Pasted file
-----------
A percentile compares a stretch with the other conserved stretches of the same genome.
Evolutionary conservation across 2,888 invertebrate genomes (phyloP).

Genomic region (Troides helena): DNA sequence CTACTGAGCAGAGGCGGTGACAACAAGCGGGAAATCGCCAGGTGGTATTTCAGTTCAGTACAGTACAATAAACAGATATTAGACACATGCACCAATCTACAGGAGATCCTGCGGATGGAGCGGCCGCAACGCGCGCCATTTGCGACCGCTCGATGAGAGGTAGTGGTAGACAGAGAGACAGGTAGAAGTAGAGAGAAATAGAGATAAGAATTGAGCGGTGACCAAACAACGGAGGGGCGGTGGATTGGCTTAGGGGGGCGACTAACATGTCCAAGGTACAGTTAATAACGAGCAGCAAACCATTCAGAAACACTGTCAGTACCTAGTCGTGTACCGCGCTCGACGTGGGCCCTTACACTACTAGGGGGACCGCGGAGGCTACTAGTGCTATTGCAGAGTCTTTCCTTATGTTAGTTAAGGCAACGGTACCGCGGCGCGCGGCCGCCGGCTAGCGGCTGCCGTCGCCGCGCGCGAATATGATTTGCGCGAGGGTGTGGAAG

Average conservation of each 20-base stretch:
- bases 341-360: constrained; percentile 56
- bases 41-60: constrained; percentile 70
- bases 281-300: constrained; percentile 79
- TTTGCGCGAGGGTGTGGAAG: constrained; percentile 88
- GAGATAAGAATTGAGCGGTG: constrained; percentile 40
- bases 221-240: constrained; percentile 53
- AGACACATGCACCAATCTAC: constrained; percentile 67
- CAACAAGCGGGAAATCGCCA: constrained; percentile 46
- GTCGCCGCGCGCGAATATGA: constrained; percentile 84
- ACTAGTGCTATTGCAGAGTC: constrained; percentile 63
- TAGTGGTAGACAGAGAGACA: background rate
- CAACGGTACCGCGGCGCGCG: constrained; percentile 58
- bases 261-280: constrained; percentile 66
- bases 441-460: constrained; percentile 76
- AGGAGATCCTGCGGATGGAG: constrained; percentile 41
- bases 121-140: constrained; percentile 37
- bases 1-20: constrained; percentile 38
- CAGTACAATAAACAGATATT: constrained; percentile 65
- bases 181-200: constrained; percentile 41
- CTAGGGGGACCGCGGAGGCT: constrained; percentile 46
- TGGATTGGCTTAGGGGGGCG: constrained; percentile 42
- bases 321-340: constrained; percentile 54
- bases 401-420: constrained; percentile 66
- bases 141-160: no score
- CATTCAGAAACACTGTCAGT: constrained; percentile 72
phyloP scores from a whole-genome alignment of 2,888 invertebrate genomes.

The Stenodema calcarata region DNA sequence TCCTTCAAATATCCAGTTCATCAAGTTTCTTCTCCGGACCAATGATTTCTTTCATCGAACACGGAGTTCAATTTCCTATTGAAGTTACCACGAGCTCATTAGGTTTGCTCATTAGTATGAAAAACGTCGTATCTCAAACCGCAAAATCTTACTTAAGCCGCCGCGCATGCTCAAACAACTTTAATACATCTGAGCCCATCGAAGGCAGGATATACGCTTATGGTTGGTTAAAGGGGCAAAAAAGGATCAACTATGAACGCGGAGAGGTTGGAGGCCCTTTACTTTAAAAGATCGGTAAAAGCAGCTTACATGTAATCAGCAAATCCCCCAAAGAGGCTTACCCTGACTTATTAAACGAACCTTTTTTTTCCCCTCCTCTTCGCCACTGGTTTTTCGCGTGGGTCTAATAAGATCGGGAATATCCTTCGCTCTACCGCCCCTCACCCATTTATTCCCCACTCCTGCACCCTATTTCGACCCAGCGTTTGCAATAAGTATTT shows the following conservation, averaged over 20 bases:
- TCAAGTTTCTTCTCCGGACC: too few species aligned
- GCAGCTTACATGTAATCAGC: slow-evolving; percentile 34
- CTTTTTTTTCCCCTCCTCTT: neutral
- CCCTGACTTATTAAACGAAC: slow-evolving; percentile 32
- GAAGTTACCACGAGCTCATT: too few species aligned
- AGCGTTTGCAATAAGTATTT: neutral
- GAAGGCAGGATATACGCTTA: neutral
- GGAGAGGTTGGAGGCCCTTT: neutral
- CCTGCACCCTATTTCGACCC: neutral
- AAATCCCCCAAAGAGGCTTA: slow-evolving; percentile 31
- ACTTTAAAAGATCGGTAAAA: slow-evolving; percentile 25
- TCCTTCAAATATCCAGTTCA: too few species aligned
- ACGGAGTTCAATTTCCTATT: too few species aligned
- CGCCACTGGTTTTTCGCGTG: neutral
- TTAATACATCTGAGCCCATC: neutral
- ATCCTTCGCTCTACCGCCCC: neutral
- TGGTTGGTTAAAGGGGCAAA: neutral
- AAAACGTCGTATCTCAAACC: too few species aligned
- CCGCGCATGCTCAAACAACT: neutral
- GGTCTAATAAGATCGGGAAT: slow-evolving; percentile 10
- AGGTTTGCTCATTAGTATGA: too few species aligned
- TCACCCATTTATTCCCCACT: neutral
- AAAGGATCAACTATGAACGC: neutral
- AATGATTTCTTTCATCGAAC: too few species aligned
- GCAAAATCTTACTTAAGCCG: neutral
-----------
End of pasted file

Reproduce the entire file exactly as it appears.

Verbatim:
A percentile compares a stretch with the other conserved stretches of the same genome.
Evolutionary conservation across 2,888 invertebrate genomes (phyloP).

Genomic region (Troides helena): DNA sequence CTACTGAGCAGAGGCGGTGACAACAAGCGGGAAATCGCCAGGTGGTATTTCAGTTCAGTACAGTACAATAAACAGATATTAGACACATGCACCAATCTACAGGAGATCCTGCGGATGGAGCGGCCGCAACGCGCGCCATTTGCGACCGCTCGATGAGAGGTAGTGGTAGACAGAGAGACAGGTAGAAGTAGAGAGAAATAGAGATAAGAATTGAGCGGTGACCAAACAACGGAGGGGCGGTGGATTGGCTTAGGGGGGCGACTAACATGTCCAAGGTACAGTTAATAACGAGCAGCAAACCATTCAGAAACACTGTCAGTACCTAGTCGTGTACCGCGCTCGACGTGGGCCCTTACACTACTAGGGGGACCGCGGAGGCTACTAGTGCTATTGCAGAGTCTTTCCTTATGTTAGTTAAGGCAACGGTACCGCGGCGCGCGGCCGCCGGCTAGCGGCTGCCGTCGCCGCGCGCGAATATGATTTGCGCGAGGGTGTGGAAG

Average conservation of each 20-base stretch:
- bases 341-360: constrained; percentile 56
- bases 41-60: constrained; percentile 70
- bases 281-300: constrained; percentile 79
- TTTGCGCGAGGGTGTGGAAG: constrained; percentile 88
- GAGATAAGAATTGAGCGGTG: constrained; percentile 40
- bases 221-240: constrained; percentile 53
- AGACACATGCACCAATCTAC: constrained; percentile 67
- CAACAAGCGGGAAATCGCCA: constrained; percentile 46
- GTCGCCGCGCGCGAATATGA: constrained; percentile 84
- ACTAGTGCTATTGCAGAGTC: constrained; percentile 63
- TAGTGGTAGACAGAGAGACA: background rate
- CAACGGTACCGCGGCGCGCG: constrained; percentile 58
- bases 261-280: constrained; percentile 66
- bases 441-460: constrained; percentile 76
- AGGAGATCCTGCGGATGGAG: constrained; percentile 41
- bases 121-140: constrained; percentile 37
- bases 1-20: constrained; percentile 38
- CAGTACAATAAACAGATATT: constrained; percentile 65
- bases 181-200: constrained; percentile 41
- CTAGGGGGACCGCGGAGGCT: constrained; percentile 46
- TGGATTGGCTTAGGGGGGCG: constrained; percentile 42
- bases 321-340: constrained; percentile 54
- bases 401-420: constrained; percentile 66
- bases 141-160: no score
- CATTCAGAAACACTGTCAGT: constrained; percentile 72
phyloP scores from a whole-genome alignment of 2,888 invertebrate genomes.

The Stenodema calcarata region DNA sequence TCCTTCAAATATCCAGTTCATCAAGTTTCTTCTCCGGACCAATGATTTCTTTCATCGAACACGGAGTTCAATTTCCTATTGAAGTTACCACGAGCTCATTAGGTTTGCTCATTAGTATGAAAAACGTCGTATCTCAAACCGCAAAATCTTACTTAAGCCGCCGCGCATGCTCAAACAACTTTAATACATCTGAGCCCATCGAAGGCAGGATATACGCTTATGGTTGGTTAAAGGGGCAAAAAAGGATCAACTATGAACGCGGAGAGGTTGGAGGCCCTTTACTTTAAAAGATCGGTAAAAGCAGCTTACATGTAATCAGCAAATCCCCCAAAGAGGCTTACCCTGACTTATTAAACGAACCTTTTTTTTCCCCTCCTCTTCGCCACTGGTTTTTCGCGTGGGTCTAATAAGATCGGGAATATCCTTCGCTCTACCGCCCCTCACCCATTTATTCCCCACTCCTGCACCCTATTTCGACCCAGCGTTTGCAATAAGTATTT shows the following conservation, averaged over 20 bases:
- TCAAGTTTCTTCTCCGGACC: too few species aligned
- GCAGCTTACATGTAATCAGC: slow-evolving; percentile 34
- CTTTTTTTTCCCCTCCTCTT: neutral
- CCCTGACTTATTAAACGAAC: slow-evolving; percentile 32
- GAAGTTACCACGAGCTCATT: too few species aligned
- AGCGTTTGCAATAAGTATTT: neutral
- GAAGGCAGGATATACGCTTA: neutral
- GGAGAGGTTGGAGGCCCTTT: neutral
- CCTGCACCCTATTTCGACCC: neutral
- AAATCCCCCAAAGAGGCTTA: slow-evolving; percentile 31
- ACTTTAAAAGATCGGTAAAA: slow-evolving; percentile 25
- TCCTTCAAATATCCAGTTCA: too few species aligned
- ACGGAGTTCAATTTCCTATT: too few species aligned
- CGCCACTGGTTTTTCGCGTG: neutral
- TTAATACATCTGAGCCCATC: neutral
- ATCCTTCGCTCTACCGCCCC: neutral
- TGGTTGGTTAAAGGGGCAAA: neutral
- AAAACGTCGTATCTCAAACC: too few species aligned
- CCGCGCATGCTCAAACAACT: neutral
- GGTCTAATAAGATCGGGAAT: slow-evolving; percentile 10
- AGGTTTGCTCATTAGTATGA: too few species aligned
- TCACCCATTTATTCCCCACT: neutral
- AAAGGATCAACTATGAACGC: neutral
- AATGATTTCTTTCATCGAAC: too few species aligned
- GCAAAATCTTACTTAAGCCG: neutral